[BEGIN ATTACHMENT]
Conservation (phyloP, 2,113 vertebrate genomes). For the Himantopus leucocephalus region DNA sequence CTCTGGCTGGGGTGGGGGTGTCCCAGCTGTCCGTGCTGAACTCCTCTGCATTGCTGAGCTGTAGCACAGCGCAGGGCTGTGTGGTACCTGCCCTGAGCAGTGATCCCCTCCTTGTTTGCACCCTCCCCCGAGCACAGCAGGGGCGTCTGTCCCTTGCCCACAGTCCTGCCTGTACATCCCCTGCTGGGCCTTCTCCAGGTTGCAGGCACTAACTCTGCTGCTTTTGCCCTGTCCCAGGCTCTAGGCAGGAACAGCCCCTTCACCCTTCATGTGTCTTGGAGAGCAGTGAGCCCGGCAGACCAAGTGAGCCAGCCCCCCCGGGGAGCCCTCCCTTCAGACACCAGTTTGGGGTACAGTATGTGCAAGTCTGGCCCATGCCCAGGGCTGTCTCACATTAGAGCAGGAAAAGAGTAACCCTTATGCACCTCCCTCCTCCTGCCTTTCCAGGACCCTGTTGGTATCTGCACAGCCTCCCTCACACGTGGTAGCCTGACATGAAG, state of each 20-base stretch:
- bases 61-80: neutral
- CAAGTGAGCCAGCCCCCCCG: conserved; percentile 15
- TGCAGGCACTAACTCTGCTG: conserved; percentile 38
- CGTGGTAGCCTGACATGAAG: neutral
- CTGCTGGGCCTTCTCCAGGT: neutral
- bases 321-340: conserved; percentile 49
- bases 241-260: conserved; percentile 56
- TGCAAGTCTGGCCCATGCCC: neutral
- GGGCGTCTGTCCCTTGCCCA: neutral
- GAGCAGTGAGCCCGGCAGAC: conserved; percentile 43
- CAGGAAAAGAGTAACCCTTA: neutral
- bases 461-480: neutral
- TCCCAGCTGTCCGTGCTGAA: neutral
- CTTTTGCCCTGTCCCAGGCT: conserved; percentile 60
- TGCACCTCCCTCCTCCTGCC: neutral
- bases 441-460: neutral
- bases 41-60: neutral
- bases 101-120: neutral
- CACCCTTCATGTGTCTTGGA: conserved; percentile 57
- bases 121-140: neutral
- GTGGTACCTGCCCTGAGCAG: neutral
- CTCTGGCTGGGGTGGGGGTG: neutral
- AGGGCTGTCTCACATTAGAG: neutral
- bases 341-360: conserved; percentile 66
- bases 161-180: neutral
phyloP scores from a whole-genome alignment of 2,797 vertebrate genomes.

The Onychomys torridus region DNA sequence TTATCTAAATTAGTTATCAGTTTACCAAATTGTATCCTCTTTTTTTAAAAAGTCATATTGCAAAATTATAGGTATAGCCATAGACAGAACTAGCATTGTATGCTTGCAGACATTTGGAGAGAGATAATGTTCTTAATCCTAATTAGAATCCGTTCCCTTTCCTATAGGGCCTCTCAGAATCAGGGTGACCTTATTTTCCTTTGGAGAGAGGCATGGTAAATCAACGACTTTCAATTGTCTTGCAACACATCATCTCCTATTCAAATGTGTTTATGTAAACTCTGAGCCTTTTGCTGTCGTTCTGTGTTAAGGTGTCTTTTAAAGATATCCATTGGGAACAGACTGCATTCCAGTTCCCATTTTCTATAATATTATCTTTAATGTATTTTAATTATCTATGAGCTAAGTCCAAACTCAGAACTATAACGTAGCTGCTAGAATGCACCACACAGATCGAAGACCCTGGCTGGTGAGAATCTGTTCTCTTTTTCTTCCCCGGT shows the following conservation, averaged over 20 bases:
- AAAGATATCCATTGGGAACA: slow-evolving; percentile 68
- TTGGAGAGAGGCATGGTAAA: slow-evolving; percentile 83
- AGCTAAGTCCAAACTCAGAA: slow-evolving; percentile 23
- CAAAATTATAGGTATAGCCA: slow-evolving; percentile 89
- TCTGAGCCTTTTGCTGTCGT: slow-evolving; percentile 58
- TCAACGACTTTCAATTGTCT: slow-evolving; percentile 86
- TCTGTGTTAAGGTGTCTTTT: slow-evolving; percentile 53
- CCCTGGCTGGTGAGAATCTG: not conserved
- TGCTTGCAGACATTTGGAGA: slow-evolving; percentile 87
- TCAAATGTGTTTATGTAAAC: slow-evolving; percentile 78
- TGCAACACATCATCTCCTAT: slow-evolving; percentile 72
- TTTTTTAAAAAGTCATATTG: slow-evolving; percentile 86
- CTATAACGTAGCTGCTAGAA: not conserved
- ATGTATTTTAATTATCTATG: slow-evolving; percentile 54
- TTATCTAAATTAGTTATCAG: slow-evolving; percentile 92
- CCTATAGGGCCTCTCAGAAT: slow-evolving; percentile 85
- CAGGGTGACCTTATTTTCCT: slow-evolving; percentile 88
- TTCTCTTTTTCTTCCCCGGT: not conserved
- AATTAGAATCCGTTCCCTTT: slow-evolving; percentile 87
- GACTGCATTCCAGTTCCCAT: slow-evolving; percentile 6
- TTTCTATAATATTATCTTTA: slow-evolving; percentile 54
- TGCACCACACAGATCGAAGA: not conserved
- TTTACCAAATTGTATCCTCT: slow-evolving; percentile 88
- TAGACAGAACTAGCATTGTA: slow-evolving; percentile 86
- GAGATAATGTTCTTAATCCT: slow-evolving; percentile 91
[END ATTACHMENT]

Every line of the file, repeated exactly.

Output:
Conservation (phyloP, 2,113 vertebrate genomes). For the Himantopus leucocephalus region DNA sequence CTCTGGCTGGGGTGGGGGTGTCCCAGCTGTCCGTGCTGAACTCCTCTGCATTGCTGAGCTGTAGCACAGCGCAGGGCTGTGTGGTACCTGCCCTGAGCAGTGATCCCCTCCTTGTTTGCACCCTCCCCCGAGCACAGCAGGGGCGTCTGTCCCTTGCCCACAGTCCTGCCTGTACATCCCCTGCTGGGCCTTCTCCAGGTTGCAGGCACTAACTCTGCTGCTTTTGCCCTGTCCCAGGCTCTAGGCAGGAACAGCCCCTTCACCCTTCATGTGTCTTGGAGAGCAGTGAGCCCGGCAGACCAAGTGAGCCAGCCCCCCCGGGGAGCCCTCCCTTCAGACACCAGTTTGGGGTACAGTATGTGCAAGTCTGGCCCATGCCCAGGGCTGTCTCACATTAGAGCAGGAAAAGAGTAACCCTTATGCACCTCCCTCCTCCTGCCTTTCCAGGACCCTGTTGGTATCTGCACAGCCTCCCTCACACGTGGTAGCCTGACATGAAG, state of each 20-base stretch:
- bases 61-80: neutral
- CAAGTGAGCCAGCCCCCCCG: conserved; percentile 15
- TGCAGGCACTAACTCTGCTG: conserved; percentile 38
- CGTGGTAGCCTGACATGAAG: neutral
- CTGCTGGGCCTTCTCCAGGT: neutral
- bases 321-340: conserved; percentile 49
- bases 241-260: conserved; percentile 56
- TGCAAGTCTGGCCCATGCCC: neutral
- GGGCGTCTGTCCCTTGCCCA: neutral
- GAGCAGTGAGCCCGGCAGAC: conserved; percentile 43
- CAGGAAAAGAGTAACCCTTA: neutral
- bases 461-480: neutral
- TCCCAGCTGTCCGTGCTGAA: neutral
- CTTTTGCCCTGTCCCAGGCT: conserved; percentile 60
- TGCACCTCCCTCCTCCTGCC: neutral
- bases 441-460: neutral
- bases 41-60: neutral
- bases 101-120: neutral
- CACCCTTCATGTGTCTTGGA: conserved; percentile 57
- bases 121-140: neutral
- GTGGTACCTGCCCTGAGCAG: neutral
- CTCTGGCTGGGGTGGGGGTG: neutral
- AGGGCTGTCTCACATTAGAG: neutral
- bases 341-360: conserved; percentile 66
- bases 161-180: neutral
phyloP scores from a whole-genome alignment of 2,797 vertebrate genomes.

The Onychomys torridus region DNA sequence TTATCTAAATTAGTTATCAGTTTACCAAATTGTATCCTCTTTTTTTAAAAAGTCATATTGCAAAATTATAGGTATAGCCATAGACAGAACTAGCATTGTATGCTTGCAGACATTTGGAGAGAGATAATGTTCTTAATCCTAATTAGAATCCGTTCCCTTTCCTATAGGGCCTCTCAGAATCAGGGTGACCTTATTTTCCTTTGGAGAGAGGCATGGTAAATCAACGACTTTCAATTGTCTTGCAACACATCATCTCCTATTCAAATGTGTTTATGTAAACTCTGAGCCTTTTGCTGTCGTTCTGTGTTAAGGTGTCTTTTAAAGATATCCATTGGGAACAGACTGCATTCCAGTTCCCATTTTCTATAATATTATCTTTAATGTATTTTAATTATCTATGAGCTAAGTCCAAACTCAGAACTATAACGTAGCTGCTAGAATGCACCACACAGATCGAAGACCCTGGCTGGTGAGAATCTGTTCTCTTTTTCTTCCCCGGT shows the following conservation, averaged over 20 bases:
- AAAGATATCCATTGGGAACA: slow-evolving; percentile 68
- TTGGAGAGAGGCATGGTAAA: slow-evolving; percentile 83
- AGCTAAGTCCAAACTCAGAA: slow-evolving; percentile 23
- CAAAATTATAGGTATAGCCA: slow-evolving; percentile 89
- TCTGAGCCTTTTGCTGTCGT: slow-evolving; percentile 58
- TCAACGACTTTCAATTGTCT: slow-evolving; percentile 86
- TCTGTGTTAAGGTGTCTTTT: slow-evolving; percentile 53
- CCCTGGCTGGTGAGAATCTG: not conserved
- TGCTTGCAGACATTTGGAGA: slow-evolving; percentile 87
- TCAAATGTGTTTATGTAAAC: slow-evolving; percentile 78
- TGCAACACATCATCTCCTAT: slow-evolving; percentile 72
- TTTTTTAAAAAGTCATATTG: slow-evolving; percentile 86
- CTATAACGTAGCTGCTAGAA: not conserved
- ATGTATTTTAATTATCTATG: slow-evolving; percentile 54
- TTATCTAAATTAGTTATCAG: slow-evolving; percentile 92
- CCTATAGGGCCTCTCAGAAT: slow-evolving; percentile 85
- CAGGGTGACCTTATTTTCCT: slow-evolving; percentile 88
- TTCTCTTTTTCTTCCCCGGT: not conserved
- AATTAGAATCCGTTCCCTTT: slow-evolving; percentile 87
- GACTGCATTCCAGTTCCCAT: slow-evolving; percentile 6
- TTTCTATAATATTATCTTTA: slow-evolving; percentile 54
- TGCACCACACAGATCGAAGA: not conserved
- TTTACCAAATTGTATCCTCT: slow-evolving; percentile 88
- TAGACAGAACTAGCATTGTA: slow-evolving; percentile 86
- GAGATAATGTTCTTAATCCT: slow-evolving; percentile 91